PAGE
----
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Six schools will lose two days of vacation



The Letcher County Board of Education voted this week to require six schools whose students have already missed more than two days of classes this school year to be in session during two days of Christmas break.

At its November meeting this week, the school board approved a motion by Board Member Mike Harris requiring schools that have missed more than two days to hold classes on Dec. 21 and Dec. 22. The decision affects Beckham Bates, Cowan, Letcher, Martha Jane Potter, and West Whitesburg Elementary schools and Whitesburg Middle School.

“It seems like it makes sense that it would be a good opportunity to get some good instructional time in,” said Board Member Dr. Sam Quillen Jr.

Letcher County Central High School and Arlie Boggs and Fleming-Neon Elementary schools will not be required to be in session on those two days in December. The board could have amended the calendar so that all schools would be in session on those designated “makeup days.”

“We could take some of these days, none of these days or all of these days,” said Board Chairman Will Smith.

Regina Brown, president of the Letcher County Teachers Organization (LCTO), told the board that schools whose students missed more days than others should have the opportunity to make up those days in order to catch up with other schools in the district. Harris and other board members liked Brown’s idea.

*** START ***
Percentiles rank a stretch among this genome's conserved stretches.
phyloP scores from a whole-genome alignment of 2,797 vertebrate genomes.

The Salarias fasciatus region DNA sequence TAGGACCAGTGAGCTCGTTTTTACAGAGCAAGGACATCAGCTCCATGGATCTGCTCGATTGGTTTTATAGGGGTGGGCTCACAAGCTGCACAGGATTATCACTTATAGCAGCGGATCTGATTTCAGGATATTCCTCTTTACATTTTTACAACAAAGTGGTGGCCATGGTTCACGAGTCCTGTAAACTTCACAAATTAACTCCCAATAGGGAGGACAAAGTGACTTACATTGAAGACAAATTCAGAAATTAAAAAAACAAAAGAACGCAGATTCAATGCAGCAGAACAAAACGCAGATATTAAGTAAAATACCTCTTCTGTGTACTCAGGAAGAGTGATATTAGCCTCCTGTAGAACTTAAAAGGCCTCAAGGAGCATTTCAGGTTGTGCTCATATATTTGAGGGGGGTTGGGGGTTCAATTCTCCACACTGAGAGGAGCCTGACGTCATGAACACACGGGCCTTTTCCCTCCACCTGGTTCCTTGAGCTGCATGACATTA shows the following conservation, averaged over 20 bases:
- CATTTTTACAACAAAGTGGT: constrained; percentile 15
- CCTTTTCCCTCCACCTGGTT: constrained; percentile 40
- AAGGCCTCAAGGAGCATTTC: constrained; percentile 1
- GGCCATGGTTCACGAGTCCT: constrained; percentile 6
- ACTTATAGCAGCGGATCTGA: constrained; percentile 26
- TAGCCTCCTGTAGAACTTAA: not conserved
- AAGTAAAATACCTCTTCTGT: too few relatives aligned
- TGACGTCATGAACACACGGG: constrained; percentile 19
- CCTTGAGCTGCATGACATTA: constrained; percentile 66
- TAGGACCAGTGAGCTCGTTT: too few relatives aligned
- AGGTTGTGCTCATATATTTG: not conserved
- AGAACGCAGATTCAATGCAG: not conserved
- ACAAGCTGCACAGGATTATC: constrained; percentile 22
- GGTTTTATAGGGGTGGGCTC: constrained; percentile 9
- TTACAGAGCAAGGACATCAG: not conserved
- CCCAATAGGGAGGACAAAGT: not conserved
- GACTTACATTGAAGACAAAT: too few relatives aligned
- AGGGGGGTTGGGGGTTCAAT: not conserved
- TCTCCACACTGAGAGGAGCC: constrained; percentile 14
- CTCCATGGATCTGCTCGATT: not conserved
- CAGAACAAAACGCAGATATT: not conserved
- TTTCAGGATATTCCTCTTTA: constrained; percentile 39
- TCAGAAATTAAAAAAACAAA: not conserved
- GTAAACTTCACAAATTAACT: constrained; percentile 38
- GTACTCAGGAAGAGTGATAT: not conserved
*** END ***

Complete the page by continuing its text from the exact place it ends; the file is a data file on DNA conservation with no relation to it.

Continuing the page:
MJP has missed six days of school, while CES has missed five. LES and WMS have both missed four days of school. WWES has been closed for three days and BBES has missed two days.

All schools in the district were closed Oct. 30 and Nov. 2 because of flu-like symptoms and other illnesses.

Kenny Cornett, director of pupil personnel, said school staff voted on the school calendar option that had specific days listed as possible makeup days.

“These were in the calendar,” said Quillen. “These were days that people knew were possibilities.”

Cornett said having school on makeup days is necessary to get as many instructional days in as possible before the testing window begins in the spring.

Harris’s motion also requires all schools in the district to be in session on Presidents’ Day (Feb. 16).

“Presidents’ Day is before testing so that gives us three days for all of these schools to make up days,” said Harris.

The board will wait until its February meeting to decide whether or not to hold classes for at three days of spring break, which is set for April 5 through April 9.

“Last year we had a similar situation to this and waited prior to spring break and people had plans,” said Board Member John Spicer.

Brown said teachers know that spring break days could be changed to instructional days.

“They are aware that if they make plans they are making them in jeopardy,” said Brown.

Cornett is concerned about missing more days, not only because of illnesses but also because of bad weather.

“We are trying to preplan for poor weather during wintertime,” said Cornett. “The attendance reports for the last two months were consistently less than 90 percent and still have some isolated schools that are pretty low. The health department is anticipating this to be an ongoing problem.”

Spicer said he saw a representative of the Centers for Disease Control and Prevention (CDC) say on television that February is going to be the worst month for people getting the swine flu.

Board members are eager to see how their plans play out.

“Looking outside the whole thing, it makes sense to me,” said Quillen. “I think this will work well.”

“The proof will be in the pudding,” said Harris.

Supt. Anna Craft and Board Member Terry Cornett did not attend the meeting.


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